Skip to main content

Web links strangers helping travelers

By Marnie Hunter, CNN
Travelers prepare to board a ferry to Dover, England, on Monday at the Calais harbor in France.
Travelers prepare to board a ferry to Dover, England, on Monday at the Calais harbor in France.
  • Strangers link up to organize buses from Spain to France as volcanic ash cancels air travel
  • European carpooling site sees huge jump in users as travelers scramble for transport
  • Some travelers will travel overland using various means of transportation

(CNN) -- Joey Cummins' uncle, who suffers from multiple sclerosis, became very ill while his parents were on a cruise that sailed from Barcelona, Spain.

"They did get to go on their cruise, but he took a turn roughly halfway through, and [they] have been fighting a losing battle to get home ever since," Cummins, 28, a landscaper in Dublin, Ireland, wrote in an e-mail.

When his parents' flight to Ireland was canceled because of the volcanic ash cloud drifting over Europe, Cummins started trying to organize transportation for them and their friends. He posted a message online looking for enough travelers to fill a chartered bus.

Elizabeth Varley linked up with Cummins on Twitter. She has been trying for three days to get her parents to London to meet her husband-to-be. The volcanic ash caused them to miss her engagement party this weekend.

Varley hasn't seen her parents, who live in Australia, for two years.

"They've never met my fiancé. So I'm desperate to get them here before they have to turn around and try to get back to Australia," Varley, 33, wrote in an e-mail.

Strangers and travelers across the web have been finding and helping each other get where they need to go since a volcanic ash cloud arrived from Iceland last week, closing airspace across much of the continent.

Varley's parents are about to get one leg closer to their daughter, who worked with Cummins and another person to arrange the buses from Barcelona -- where her parents ended up after canceled flights within Europe -- to ports in France.

Video: Social networking their way home
Video: Travelers turn to social media
  • Iceland
  • Air Travel

The third organizer, Sarah Bill, a student teacher in Dublin, Ireland, connected with Varley on Facebook. One of the passengers on the buses leaving Barcelona on Tuesday will be her 20-year-old brother, Andrew, who made his way to Barcelona when he couldn't get home from his vacation in Portugal.

Facebook, Twitter, web forums and word of mouth connected more bus passengers with the ride to France, Bill said. "We found people all trying to do the same thing and work together."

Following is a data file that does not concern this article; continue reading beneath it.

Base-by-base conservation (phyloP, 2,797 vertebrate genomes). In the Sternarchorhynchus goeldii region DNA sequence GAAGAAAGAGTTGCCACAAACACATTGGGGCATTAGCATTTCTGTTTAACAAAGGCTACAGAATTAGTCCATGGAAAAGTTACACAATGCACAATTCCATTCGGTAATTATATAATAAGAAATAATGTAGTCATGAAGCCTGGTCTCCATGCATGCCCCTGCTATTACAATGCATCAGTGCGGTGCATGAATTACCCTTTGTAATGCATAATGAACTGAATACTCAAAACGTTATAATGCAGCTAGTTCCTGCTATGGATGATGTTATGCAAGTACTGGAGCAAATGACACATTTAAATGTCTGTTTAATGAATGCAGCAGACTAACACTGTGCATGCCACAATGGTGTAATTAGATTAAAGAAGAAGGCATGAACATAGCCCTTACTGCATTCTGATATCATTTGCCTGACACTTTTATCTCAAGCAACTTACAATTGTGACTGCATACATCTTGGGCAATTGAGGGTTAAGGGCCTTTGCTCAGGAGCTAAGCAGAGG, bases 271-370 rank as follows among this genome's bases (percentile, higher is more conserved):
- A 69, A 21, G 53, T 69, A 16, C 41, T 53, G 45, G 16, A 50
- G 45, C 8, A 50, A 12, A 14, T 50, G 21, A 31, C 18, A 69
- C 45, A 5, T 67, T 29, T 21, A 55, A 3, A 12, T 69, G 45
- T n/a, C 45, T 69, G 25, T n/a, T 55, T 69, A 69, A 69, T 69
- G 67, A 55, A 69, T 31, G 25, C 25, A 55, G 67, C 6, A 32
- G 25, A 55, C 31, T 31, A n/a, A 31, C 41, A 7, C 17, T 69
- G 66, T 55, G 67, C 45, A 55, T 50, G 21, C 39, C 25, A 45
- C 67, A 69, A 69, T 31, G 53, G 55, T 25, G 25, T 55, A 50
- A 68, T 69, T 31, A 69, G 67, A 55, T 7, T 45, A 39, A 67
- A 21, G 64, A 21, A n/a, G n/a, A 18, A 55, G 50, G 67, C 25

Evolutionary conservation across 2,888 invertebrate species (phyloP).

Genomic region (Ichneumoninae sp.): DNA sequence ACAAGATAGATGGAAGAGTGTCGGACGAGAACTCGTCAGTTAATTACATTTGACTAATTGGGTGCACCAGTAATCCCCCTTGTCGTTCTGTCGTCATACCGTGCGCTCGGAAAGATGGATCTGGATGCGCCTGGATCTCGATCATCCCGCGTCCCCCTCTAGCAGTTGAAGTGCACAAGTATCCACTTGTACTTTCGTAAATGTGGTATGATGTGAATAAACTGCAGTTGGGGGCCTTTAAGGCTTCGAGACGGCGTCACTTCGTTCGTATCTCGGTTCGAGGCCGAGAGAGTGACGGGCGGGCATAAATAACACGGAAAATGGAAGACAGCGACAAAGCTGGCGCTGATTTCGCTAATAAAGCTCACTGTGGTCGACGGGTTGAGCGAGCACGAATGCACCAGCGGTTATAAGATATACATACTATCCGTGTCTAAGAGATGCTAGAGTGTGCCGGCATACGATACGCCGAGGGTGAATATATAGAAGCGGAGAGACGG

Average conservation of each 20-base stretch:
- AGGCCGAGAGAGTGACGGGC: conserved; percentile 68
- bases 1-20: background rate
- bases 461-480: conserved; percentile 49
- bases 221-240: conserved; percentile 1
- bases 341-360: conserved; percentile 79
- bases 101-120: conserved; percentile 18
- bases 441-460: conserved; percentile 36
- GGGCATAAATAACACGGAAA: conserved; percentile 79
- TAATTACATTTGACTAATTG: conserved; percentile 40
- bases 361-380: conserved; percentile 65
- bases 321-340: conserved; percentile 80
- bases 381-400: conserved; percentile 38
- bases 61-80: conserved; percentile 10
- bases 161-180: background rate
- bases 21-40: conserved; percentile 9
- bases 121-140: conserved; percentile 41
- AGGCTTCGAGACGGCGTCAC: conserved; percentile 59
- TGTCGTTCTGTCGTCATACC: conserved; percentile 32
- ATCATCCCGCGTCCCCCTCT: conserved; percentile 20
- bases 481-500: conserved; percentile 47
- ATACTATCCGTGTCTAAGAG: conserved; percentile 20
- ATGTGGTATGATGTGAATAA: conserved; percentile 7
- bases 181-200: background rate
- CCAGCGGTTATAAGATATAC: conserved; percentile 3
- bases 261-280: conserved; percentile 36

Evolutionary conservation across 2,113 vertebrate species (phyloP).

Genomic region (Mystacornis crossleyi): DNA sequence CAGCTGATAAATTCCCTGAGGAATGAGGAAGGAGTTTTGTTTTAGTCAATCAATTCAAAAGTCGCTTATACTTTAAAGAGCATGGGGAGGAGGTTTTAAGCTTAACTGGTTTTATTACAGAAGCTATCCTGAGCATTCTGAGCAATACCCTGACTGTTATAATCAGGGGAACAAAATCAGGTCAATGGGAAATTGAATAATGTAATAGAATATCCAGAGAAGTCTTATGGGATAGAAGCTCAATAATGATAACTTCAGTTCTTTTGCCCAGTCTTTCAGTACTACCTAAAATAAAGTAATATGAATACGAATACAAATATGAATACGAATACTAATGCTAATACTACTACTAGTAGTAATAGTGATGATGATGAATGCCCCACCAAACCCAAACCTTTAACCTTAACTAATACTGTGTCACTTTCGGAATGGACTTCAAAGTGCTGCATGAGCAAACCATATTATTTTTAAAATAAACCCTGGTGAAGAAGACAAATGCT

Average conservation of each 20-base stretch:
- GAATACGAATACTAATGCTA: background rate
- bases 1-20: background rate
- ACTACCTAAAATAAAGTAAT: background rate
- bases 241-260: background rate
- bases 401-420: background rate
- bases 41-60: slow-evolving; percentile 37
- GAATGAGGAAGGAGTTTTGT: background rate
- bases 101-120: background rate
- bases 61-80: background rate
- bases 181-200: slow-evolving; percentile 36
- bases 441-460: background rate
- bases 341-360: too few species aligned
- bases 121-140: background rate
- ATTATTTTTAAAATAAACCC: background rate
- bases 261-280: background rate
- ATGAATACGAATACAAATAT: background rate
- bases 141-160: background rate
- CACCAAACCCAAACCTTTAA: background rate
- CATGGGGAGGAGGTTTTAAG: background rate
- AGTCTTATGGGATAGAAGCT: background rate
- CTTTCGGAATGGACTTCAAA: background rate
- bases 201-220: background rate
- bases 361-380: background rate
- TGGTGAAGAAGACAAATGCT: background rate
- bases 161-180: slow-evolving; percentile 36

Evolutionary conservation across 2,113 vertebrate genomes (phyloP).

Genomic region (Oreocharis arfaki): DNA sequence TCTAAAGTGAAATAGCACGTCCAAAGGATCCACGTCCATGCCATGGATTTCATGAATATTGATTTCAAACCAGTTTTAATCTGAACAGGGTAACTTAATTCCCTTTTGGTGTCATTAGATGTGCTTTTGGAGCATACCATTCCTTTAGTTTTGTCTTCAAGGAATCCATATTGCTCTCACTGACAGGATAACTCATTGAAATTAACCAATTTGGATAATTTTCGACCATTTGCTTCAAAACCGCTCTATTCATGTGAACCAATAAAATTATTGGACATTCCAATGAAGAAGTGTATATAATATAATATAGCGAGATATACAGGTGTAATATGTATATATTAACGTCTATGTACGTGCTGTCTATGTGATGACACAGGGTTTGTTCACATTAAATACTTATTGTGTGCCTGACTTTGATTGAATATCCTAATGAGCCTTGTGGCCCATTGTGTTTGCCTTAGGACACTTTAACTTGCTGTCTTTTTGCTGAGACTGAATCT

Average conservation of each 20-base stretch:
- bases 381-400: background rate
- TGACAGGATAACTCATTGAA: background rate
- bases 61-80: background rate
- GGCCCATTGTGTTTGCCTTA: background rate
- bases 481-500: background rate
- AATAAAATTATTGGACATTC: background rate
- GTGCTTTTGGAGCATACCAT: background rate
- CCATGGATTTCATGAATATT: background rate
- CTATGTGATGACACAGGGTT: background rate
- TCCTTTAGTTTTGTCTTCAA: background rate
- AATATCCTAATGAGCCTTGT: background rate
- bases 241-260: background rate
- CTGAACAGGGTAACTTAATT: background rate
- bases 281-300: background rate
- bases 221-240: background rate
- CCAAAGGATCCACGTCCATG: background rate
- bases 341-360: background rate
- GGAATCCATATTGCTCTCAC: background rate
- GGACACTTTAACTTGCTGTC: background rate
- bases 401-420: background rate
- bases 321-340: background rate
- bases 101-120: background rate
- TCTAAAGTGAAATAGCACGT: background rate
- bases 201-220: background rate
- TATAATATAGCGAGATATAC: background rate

More than 100 passengers were originally scheduled to take the buses, but many dropped off at the last minute with news of airports resuming operations, Cummins said.

Some travelers are linking up to carpool between European countries.

Florence, Italy-based website, where travelers can arrange share rides for free, has seen a huge spike in traffic from travelers trying to get to destinations all over Europe.

The site usually has 2,500 to 3,500 unique visitors each day, according to a spokeswoman. On Monday, the site had 17,000 unique visitors in a few hours, and travelers entered even more ride information on Tuesday than on Monday.

Fadela Seddini, who was in Italy for a furniture exhibition, posted a ride offer for travelers trying to get from Milan to London. Her fiancé is sending a car from London to pick her up after her British Airways flight was canceled Monday.

More than 30 people contacted her via RoadSharing, Facebook, e-mail and phone about space in the car for five or six passengers, she said. The ride will cost 250 to 300 pounds per person, the RoadSharing post said.

For many travelers and their loved ones, getting to their destinations has been quite an odyssey.

Varley's parents were scheduled to fly from Istanbul, Turkey, to Munich, Germany, and on to London. Instead, they made their way to Spain, and when the bus from Barcelona arrives in Calais, France, they'll try to catch a ferry across the English Channel.

From the port, Varley has arranged shared transportation to get them to London.

"I can't wait to see them. ... A shame they missed our engagement party, but I can't wait for them to meet my wonderful fiancé. I know they'll all love each other."

Part of complete coverage on
How volcanoes can change the world
The current travel chaos is not the first time an Icelandic volcano has impacted the world, explains a scientist.
Q&A on Icelandic volcano ash plume
Here are some common questions and answers about the ash cloud crisis.
Was air shutdown really necessary?
Aviation safety officials in Europe defend the closure of parts of the continent's airspace for six days.
Iceland's volcano a mouthful to say
However you pronounce it, Eyjafjallajokull is proving difficult for the world's English speakers.